Risk & Compliance

FDIC Sues Former Directors of Chicago Bank

The regulator accuses the former directors of Chicago's New City Bank with "gross negligence and breaches of fiduciary duty."
Katie Kuehner-HebertMarch 19, 2015
FDIC Sues Former Directors of Chicago Bank

The Federal Deposit Insurance Corp. is suing the former directors of failed $71 million-asset New City Bank in Chicago for “gross negligence and breaches of fiduciary duty” that resulted in $6.6 million in losses for the FDIC.

A Chicago Tribune story said the agency filed a lawsuit in the U.S. District Court in the Northern District of Illinois against the 14 former directors of the bank, which the FDIC closed in 2012. The suit accuses the directors of making high-risk loans that violated the bank’s own policy.

Most of the loans were secured by commercial real estate, including a $1.25 million loan for the construction of six residential condominiums and retail space. New City’s directors approved the loan despite lacking sufficient financial information about the borrower, the FDIC lawsuit claims.

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“New City was established in 2003, and its original operating plan was to serve the needs of small and midsize businesses in downtown Chicago,” according to the FDIC lawsuit. “Soon after opening, however, the bank’s target lending area expanded, and its commercial real estate loan” portfolio grew rapidly.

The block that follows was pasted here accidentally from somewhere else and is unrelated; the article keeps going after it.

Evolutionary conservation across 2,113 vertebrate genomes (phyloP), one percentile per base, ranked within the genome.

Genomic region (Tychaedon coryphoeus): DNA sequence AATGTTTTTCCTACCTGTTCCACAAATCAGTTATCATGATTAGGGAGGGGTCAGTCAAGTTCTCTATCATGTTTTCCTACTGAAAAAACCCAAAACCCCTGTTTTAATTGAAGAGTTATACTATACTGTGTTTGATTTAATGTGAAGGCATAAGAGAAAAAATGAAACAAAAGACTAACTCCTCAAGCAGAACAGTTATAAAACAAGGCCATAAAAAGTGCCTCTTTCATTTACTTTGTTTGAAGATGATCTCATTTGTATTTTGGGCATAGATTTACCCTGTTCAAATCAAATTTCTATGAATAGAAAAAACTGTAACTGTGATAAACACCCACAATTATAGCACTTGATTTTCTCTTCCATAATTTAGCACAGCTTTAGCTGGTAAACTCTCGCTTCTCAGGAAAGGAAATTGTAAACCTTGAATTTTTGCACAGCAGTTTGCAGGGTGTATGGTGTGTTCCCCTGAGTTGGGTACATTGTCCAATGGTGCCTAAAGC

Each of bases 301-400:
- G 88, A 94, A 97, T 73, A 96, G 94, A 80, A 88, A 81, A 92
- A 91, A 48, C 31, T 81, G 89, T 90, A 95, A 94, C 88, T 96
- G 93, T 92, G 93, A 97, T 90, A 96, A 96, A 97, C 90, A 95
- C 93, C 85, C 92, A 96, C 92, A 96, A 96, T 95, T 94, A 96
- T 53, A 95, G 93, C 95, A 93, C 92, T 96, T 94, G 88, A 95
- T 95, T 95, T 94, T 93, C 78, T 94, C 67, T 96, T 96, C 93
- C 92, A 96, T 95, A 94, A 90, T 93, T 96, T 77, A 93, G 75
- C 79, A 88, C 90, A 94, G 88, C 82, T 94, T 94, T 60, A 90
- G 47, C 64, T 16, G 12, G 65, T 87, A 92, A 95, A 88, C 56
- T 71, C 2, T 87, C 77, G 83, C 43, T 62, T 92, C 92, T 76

“Defendants ignored the proper credit-risk management and underwriting practices necessary to ensure that the growth of the bank’s” commercial real estate loan portfolio was safe.”

One of the defendants’ lawyers, John George of Katten & Temple, told the Chicago Tribune that the former directors were “distinguished professionals experienced in commercial real estate lending.” New City Bank’s board once included the late former Illinois Supreme Court Justice Mary Ann McMorrow.

“Nearly three years after taking over the bank and all the records of its extensive loan portfolio, the FDIC now second-guesses the directors’ approval of a handful of real estate loans made in 2006-2008,” the defendants’ lawyers wrote in a statement emailed to the Tribune.

“The FDIC thus ignores not only the true causes of New City’s loan losses — namely the Great Recession and its disproportionate impact on the South Side community served by New City — but also the repeated high marks the bank received from state and federal banking regulators, including the FDIC itself.”

The FDIC suffered losses on the closure of New City because it could not find a buyer for the troubled bank.